These two terms has been frequently used in Physical Chemistry by Atkins. He describes Raoult's Law using ideal solution while Henry's law using ideal-dilute solution.

I thought, at first they were same but Atkins in order to contrast the two laws presented graphs in which one curve was for ideal solution & another was for ideal-dilute solution. Though he wrote two different sections for these solutions, I really couldn't contrast what the difference actually is between ideal solution & ideal-dilute solution. I googled it but to vain! Can anyone please help what he is trying to say by these two terms?


Raoult's Law is for ideal solutions (all of it: solvent and solute):

Raoult's Law only works for ideal solutions. An ideal solution is defined as one which obeys Raoult's Law. "An ideal solution shows thermodynamic mixing characteristics identical to those of ideal gas mixtures [except] ideal solutions have intermolecular interactions equal to those of the pure components." (all quoted from above link)

As stated here concerning ideal-dilute solutions:

"Many liquid mixtures deviate from the ideal behaviour predicted by Raoult's law. Ideal-dilute solutions are those for which the solvent obeys Raoult's law and the solute Henry's law. The difference in behaviour is because the solvent molecules tend to be surrounded by other solvent molecules so that they behave in an almost ideal way. However, the solute molecules tend also to be surrounded by solvent molecules so that their environment and therefore their thermodynamic behaviour is very unlike that of the pure substance." (all quoted from above link)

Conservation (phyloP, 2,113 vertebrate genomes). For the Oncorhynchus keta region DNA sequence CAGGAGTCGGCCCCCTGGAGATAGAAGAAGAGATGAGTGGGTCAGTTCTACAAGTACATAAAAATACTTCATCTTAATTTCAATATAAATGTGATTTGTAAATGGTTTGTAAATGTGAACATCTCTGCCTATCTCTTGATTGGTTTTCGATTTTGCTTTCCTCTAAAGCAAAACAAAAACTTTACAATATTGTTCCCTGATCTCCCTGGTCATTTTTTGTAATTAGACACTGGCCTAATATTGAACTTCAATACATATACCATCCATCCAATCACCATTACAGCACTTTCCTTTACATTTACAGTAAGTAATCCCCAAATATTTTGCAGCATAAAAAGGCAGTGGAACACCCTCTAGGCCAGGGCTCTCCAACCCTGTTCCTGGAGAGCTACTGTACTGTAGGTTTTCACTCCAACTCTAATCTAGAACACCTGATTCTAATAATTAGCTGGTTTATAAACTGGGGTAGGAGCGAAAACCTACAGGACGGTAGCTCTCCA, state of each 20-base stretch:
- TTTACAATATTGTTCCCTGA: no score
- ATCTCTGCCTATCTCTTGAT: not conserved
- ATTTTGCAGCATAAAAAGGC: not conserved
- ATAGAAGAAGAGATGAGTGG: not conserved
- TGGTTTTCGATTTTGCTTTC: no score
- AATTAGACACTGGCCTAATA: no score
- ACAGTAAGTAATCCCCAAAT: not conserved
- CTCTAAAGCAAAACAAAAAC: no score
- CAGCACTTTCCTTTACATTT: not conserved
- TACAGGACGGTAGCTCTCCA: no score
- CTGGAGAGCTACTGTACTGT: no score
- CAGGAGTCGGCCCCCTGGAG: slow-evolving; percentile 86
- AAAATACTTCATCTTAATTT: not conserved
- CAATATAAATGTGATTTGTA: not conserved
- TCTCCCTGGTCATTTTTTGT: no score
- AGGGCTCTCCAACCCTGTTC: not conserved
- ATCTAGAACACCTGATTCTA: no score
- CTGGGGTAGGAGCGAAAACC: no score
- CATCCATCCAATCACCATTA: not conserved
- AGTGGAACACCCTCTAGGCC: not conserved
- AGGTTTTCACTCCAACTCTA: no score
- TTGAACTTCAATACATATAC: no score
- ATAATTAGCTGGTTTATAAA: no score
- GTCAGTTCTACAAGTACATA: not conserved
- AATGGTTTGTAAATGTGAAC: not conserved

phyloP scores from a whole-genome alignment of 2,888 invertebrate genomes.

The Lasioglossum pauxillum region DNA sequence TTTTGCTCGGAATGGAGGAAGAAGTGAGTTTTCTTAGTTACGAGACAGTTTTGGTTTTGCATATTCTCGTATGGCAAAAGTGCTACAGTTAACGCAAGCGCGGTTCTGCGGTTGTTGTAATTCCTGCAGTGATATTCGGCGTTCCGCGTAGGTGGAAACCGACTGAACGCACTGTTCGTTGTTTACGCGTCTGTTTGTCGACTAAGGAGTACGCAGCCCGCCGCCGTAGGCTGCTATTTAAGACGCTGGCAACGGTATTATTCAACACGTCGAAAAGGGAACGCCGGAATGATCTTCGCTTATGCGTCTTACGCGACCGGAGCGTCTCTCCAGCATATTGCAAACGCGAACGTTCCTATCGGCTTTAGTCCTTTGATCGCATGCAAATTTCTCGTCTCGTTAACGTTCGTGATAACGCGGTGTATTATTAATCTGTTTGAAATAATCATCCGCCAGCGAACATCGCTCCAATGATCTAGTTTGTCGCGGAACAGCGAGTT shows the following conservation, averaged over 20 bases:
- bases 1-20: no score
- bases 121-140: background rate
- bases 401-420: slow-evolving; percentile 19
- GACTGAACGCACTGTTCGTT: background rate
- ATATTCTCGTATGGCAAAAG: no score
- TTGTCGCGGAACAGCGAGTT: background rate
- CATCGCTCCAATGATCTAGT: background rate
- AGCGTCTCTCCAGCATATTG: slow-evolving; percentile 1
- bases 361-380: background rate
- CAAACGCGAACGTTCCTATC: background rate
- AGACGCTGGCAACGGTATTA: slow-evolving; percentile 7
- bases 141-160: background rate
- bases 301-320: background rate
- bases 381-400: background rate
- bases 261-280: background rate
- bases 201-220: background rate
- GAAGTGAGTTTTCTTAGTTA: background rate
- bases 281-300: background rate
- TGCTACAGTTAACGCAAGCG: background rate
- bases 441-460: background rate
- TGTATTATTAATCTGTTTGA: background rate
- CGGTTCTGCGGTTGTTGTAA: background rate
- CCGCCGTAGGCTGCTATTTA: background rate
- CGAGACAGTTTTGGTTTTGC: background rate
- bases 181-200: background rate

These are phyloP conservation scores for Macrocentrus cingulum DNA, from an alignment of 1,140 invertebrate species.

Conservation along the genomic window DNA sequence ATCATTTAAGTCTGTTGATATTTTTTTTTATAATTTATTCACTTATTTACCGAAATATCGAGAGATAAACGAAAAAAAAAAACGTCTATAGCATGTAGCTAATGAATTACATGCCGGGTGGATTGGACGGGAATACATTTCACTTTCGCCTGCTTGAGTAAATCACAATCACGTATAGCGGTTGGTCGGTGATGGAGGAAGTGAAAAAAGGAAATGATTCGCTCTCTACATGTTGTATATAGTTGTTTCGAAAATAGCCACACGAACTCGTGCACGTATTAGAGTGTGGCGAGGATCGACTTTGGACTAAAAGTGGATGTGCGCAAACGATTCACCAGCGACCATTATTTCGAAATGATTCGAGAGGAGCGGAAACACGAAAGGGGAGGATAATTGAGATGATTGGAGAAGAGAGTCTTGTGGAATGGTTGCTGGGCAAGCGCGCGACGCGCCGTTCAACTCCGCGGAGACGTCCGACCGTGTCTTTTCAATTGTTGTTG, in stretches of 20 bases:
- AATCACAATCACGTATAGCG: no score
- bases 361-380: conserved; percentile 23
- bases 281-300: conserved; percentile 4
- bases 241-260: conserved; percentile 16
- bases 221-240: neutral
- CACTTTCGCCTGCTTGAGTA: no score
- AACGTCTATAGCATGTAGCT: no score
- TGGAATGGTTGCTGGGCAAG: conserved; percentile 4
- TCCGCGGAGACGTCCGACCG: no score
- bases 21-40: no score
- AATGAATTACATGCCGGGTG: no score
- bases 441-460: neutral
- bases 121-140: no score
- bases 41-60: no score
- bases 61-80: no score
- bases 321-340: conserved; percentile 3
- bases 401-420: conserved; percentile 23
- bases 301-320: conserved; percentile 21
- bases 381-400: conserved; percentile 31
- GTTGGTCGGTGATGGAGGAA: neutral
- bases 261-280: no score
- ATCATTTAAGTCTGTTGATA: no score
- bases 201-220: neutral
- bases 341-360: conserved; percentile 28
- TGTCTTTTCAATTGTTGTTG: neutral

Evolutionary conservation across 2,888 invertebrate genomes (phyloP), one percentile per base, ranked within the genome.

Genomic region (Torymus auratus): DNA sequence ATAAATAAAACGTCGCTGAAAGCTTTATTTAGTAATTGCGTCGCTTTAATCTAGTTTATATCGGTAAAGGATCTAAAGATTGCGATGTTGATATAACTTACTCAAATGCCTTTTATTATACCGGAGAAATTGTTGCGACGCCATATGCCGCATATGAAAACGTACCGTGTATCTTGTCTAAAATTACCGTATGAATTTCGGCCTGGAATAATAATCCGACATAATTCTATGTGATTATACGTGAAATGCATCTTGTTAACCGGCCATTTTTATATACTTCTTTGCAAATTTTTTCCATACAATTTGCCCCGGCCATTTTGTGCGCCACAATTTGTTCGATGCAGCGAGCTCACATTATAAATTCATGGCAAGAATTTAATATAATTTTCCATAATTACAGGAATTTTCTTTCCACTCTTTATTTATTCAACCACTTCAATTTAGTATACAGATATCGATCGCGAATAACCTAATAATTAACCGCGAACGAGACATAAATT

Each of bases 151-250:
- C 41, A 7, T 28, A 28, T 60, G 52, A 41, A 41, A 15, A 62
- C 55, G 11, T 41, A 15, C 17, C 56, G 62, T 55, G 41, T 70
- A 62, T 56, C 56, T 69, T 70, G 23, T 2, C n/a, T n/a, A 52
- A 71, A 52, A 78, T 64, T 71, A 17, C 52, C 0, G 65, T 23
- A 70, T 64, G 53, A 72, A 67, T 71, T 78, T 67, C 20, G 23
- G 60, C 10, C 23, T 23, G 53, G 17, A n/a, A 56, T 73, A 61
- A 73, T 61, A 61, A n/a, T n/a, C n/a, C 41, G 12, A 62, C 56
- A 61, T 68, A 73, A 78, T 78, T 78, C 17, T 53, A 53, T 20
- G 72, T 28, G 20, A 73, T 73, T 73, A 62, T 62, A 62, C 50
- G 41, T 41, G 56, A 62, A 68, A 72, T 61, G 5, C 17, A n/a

In summary: Ideal solutions are those which obey Raoult's Law; ideal-dilute solutions are ones where the solvent obey's Raoult's Law and the solute obeys Henry's Law.

  • $\begingroup$ Doesn't in ideal solution, solute molecules get surrounded by solvent molecules? Mean to say what is actually happening when the solute is in ideal solution compared to the solute in ideal-dilute solution? Both the solutions are dilute. So, why does the difference occur? $\endgroup$
    – user5764
    Jul 13 '15 at 0:26
  • 2
    $\begingroup$ In an ideal solution, it is assumed that there are no interactions between solvent, solute, and solvent/solute molecules/atoms. The difference is in the solute: if it's ideal, then the system is ideal; if the solute is not ideal, then it's ideal-dilute. A perhaps silly example is: Ideal = helium solvent, neon solute (very low concentration). Ideal-dilute: helium solvent, oxygen solute (very low concentration). $\endgroup$
    – Todd Minehardt
    Jul 13 '15 at 1:22
  • $\begingroup$ I have understood , sir. In ideal reaction the interaction between solvent-solvent & solvent-solute is same but not in the case of ideal-dilute solution, right? Can't I use Raoult's Law still for solvent in ideal-dilute solution? $\endgroup$
    – user5764
    Jul 13 '15 at 4:52
  • 1
    $\begingroup$ Correct. And yes, you can use Raoult's Law for the solvent in the ideal-solute case. $\endgroup$
    – Todd Minehardt
    Jul 13 '15 at 12:00

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